Until his sudden downfall, C.L. Max Nikias enjoyed an extraordinarily successful presidency at the University of Southern California. During his eight-year tenure, he raised over $6 billion in a capital campaign, opening a new campus in record time. Housing for students doubled, classroom space increased by a third, and the student body became one of the most diverse in the nation for an elite private institution. Over 100 new endowed chairs were created, and the faculty garnered more awards than ever before. USC’s Board of Trustees gave Nikias a $1.5 million bonus in 2015.
And yet, when Nikias sent a note to the campus community in mid-May outlining a USC gynecologist’s sexual misconduct and a plan to move forward from the scandal, the faculty erupted in protest. Within a week, a faculty group had collected over 200 signatures on a letter calling for Nikias to resign. Although the Board of Trustees sent a note to the college community expressing support for Nikias, he announced his resignation on May 25 and stepped down this week.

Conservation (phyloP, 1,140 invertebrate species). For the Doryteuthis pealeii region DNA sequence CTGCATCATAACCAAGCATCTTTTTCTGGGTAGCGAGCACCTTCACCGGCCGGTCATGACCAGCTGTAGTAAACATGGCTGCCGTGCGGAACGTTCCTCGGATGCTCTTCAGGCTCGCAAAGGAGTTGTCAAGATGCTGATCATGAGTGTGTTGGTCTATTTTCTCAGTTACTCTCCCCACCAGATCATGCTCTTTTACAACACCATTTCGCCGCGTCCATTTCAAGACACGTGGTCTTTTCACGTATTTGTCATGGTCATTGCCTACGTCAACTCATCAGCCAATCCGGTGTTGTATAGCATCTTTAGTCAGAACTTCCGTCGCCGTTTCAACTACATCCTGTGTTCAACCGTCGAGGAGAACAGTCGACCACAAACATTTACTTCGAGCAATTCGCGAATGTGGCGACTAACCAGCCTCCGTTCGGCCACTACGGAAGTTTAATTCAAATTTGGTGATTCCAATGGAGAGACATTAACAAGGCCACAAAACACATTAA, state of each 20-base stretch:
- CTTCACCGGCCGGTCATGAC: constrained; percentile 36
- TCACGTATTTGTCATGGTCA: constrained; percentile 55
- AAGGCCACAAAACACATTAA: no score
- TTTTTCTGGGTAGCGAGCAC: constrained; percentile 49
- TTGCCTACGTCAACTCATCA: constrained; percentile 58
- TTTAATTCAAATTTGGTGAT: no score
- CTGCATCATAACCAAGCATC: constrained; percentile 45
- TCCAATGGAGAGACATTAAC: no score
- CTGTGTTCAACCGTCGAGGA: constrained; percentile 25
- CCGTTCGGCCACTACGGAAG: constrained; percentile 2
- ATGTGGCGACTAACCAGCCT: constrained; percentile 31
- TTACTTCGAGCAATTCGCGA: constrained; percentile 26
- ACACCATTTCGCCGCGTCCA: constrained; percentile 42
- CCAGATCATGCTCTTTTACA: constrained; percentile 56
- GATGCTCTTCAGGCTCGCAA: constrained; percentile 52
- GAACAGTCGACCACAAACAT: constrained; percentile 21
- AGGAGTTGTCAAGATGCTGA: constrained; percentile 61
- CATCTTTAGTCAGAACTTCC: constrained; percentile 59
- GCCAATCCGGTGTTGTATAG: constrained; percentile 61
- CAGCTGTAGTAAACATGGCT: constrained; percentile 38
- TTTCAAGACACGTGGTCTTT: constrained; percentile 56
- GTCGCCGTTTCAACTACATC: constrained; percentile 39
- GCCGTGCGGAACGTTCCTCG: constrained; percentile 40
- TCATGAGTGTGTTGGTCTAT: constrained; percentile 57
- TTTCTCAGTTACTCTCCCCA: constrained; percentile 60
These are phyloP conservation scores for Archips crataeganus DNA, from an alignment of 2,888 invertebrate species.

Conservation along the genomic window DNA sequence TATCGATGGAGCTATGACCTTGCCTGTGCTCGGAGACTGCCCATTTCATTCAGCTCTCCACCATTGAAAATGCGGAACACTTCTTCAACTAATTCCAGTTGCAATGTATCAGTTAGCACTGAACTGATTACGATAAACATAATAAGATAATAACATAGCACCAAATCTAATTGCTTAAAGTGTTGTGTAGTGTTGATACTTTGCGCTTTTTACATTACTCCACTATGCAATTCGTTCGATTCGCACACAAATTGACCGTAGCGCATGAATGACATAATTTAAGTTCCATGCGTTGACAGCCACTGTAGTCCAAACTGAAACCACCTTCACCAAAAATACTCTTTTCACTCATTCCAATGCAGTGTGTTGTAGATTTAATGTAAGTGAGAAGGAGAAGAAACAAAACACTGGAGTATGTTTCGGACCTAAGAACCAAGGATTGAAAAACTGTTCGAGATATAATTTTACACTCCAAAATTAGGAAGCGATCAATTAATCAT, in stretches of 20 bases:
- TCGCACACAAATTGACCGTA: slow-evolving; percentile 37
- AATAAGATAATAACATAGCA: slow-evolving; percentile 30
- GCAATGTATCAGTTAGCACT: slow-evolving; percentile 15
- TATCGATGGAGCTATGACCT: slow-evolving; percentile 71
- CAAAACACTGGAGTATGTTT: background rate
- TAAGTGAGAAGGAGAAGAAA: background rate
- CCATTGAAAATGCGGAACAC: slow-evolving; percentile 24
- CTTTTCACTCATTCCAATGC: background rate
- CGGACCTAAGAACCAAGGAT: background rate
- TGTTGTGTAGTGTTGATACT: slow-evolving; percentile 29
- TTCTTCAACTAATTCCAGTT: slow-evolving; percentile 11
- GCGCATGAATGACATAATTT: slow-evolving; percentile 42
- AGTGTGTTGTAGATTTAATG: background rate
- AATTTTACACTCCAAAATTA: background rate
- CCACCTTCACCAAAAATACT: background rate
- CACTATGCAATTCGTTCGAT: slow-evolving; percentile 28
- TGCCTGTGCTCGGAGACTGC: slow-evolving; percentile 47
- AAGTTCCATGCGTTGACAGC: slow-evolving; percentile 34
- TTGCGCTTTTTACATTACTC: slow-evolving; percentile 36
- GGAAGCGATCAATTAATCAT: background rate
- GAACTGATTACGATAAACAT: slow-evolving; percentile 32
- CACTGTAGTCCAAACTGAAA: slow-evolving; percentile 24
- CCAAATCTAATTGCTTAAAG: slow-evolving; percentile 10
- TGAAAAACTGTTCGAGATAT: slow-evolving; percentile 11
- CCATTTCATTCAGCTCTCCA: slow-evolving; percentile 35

How is it possible that someone who had accomplished so much in a relatively short time could be ousted so quickly for something that was not a personal transgression? What went so wrong?